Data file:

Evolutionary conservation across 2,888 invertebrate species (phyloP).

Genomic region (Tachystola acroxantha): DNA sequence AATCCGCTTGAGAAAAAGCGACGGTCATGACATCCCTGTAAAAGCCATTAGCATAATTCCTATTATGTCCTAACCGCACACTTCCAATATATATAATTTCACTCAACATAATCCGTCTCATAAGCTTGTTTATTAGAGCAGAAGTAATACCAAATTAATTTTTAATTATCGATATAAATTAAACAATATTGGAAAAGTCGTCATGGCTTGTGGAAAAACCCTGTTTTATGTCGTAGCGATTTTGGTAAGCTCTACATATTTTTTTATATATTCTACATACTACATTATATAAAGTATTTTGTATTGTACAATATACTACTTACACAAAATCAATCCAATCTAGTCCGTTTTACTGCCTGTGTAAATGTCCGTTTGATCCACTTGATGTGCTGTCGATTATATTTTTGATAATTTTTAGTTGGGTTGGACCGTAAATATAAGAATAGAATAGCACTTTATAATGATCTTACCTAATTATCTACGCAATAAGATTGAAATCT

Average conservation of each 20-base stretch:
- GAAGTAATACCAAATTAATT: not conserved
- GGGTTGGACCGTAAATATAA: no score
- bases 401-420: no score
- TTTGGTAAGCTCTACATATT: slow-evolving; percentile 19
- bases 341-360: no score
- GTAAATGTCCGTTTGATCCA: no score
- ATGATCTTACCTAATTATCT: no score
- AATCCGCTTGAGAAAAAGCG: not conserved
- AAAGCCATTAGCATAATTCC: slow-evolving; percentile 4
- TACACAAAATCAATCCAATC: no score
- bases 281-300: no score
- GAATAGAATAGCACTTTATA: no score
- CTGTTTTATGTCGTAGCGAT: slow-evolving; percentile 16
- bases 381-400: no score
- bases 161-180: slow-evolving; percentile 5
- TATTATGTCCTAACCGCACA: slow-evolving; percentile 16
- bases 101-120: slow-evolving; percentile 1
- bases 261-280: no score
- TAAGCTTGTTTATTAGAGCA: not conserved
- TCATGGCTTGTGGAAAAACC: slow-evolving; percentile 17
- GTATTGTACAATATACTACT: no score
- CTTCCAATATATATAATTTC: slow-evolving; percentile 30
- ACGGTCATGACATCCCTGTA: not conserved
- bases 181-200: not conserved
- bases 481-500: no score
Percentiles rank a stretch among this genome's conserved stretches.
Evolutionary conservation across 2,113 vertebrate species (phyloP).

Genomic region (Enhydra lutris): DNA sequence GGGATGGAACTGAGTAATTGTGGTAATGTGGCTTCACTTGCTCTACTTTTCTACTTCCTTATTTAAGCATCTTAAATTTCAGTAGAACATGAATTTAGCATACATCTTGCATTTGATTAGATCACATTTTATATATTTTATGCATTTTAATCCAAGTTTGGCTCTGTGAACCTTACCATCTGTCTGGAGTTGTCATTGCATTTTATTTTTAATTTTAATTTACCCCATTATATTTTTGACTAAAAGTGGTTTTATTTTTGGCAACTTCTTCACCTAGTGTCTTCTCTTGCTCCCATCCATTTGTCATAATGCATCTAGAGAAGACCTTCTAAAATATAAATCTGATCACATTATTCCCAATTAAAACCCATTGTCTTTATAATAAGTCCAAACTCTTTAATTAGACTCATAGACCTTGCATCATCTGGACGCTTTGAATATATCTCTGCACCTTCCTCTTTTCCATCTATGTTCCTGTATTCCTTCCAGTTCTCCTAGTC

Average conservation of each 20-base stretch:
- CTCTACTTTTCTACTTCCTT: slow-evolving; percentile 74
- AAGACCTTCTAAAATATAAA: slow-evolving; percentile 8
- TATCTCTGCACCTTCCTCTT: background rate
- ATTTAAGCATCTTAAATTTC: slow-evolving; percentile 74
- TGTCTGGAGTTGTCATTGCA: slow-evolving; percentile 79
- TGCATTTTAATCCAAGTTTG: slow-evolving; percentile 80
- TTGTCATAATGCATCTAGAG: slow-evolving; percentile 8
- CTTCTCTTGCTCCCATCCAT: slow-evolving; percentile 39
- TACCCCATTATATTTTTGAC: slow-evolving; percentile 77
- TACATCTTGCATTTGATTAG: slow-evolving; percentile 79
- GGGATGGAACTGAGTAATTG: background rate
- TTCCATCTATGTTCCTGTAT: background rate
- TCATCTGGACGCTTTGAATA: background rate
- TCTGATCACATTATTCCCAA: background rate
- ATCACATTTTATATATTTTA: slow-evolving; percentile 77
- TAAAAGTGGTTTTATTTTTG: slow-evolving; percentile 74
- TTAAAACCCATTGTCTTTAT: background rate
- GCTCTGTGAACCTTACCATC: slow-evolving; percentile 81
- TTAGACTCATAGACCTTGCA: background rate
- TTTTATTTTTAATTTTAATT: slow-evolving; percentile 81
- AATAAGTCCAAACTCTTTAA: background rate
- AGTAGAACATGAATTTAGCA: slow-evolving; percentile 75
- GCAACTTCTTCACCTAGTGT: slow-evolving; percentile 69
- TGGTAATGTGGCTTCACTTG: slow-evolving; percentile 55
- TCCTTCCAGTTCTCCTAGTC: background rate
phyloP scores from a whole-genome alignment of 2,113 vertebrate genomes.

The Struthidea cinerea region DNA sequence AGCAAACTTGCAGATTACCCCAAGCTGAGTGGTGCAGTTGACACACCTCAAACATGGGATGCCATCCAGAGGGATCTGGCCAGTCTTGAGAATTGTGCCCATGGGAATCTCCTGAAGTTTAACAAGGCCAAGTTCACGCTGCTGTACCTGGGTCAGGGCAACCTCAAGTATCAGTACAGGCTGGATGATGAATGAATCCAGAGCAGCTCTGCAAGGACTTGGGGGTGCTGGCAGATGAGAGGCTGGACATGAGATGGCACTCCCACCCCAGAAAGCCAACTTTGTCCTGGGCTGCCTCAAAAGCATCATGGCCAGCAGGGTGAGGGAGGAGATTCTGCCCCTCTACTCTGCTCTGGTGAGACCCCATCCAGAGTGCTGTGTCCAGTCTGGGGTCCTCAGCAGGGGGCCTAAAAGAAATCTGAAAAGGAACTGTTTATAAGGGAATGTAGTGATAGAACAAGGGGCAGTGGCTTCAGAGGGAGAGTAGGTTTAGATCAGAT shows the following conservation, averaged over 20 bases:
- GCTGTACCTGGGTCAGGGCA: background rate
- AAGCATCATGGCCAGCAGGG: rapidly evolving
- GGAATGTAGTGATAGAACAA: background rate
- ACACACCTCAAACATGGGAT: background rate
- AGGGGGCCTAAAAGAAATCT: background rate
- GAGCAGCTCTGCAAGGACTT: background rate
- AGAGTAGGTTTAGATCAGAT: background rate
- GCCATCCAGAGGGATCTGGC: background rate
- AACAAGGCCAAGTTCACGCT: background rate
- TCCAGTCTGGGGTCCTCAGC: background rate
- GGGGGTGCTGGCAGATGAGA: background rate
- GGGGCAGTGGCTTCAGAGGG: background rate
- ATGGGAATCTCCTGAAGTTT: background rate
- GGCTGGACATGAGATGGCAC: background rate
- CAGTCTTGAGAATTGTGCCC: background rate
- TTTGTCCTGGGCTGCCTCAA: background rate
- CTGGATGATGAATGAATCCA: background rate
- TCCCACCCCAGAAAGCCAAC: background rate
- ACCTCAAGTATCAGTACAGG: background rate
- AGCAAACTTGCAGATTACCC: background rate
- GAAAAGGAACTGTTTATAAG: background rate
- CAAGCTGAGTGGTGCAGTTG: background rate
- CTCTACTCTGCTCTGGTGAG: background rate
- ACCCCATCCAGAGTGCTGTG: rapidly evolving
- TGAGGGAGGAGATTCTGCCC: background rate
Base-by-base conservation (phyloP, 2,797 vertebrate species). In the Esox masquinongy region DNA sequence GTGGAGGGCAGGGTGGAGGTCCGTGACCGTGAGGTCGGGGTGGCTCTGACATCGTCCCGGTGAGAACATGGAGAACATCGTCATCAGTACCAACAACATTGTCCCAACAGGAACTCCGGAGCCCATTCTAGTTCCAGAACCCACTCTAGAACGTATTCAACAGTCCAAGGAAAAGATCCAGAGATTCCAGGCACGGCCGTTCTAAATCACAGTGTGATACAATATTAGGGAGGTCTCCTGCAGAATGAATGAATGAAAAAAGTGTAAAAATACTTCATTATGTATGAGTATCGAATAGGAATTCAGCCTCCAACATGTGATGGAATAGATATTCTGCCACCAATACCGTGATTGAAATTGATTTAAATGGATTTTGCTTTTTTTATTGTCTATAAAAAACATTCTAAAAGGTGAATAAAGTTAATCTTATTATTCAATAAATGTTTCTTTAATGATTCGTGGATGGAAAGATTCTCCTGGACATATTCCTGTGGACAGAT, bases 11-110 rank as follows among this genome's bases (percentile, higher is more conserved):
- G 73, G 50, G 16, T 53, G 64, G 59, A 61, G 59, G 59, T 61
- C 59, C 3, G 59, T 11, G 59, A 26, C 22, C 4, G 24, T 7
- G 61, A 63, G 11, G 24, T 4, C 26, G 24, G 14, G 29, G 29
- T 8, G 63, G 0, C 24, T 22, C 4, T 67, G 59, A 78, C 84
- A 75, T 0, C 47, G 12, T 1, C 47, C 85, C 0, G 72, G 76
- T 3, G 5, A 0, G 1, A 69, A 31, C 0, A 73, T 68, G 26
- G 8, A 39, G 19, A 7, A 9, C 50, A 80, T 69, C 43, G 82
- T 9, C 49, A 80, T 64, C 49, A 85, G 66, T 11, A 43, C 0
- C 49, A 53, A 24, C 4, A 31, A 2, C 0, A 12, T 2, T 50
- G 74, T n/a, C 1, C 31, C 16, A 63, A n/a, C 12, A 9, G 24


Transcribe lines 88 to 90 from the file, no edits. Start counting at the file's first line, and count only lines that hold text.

- G 61, A 63, G 11, G 24, T 4, C 26, G 24, G 14, G 29, G 29
- T 8, G 63, G 0, C 24, T 22, C 4, T 67, G 59, A 78, C 84
- A 75, T 0, C 47, G 12, T 1, C 47, C 85, C 0, G 72, G 76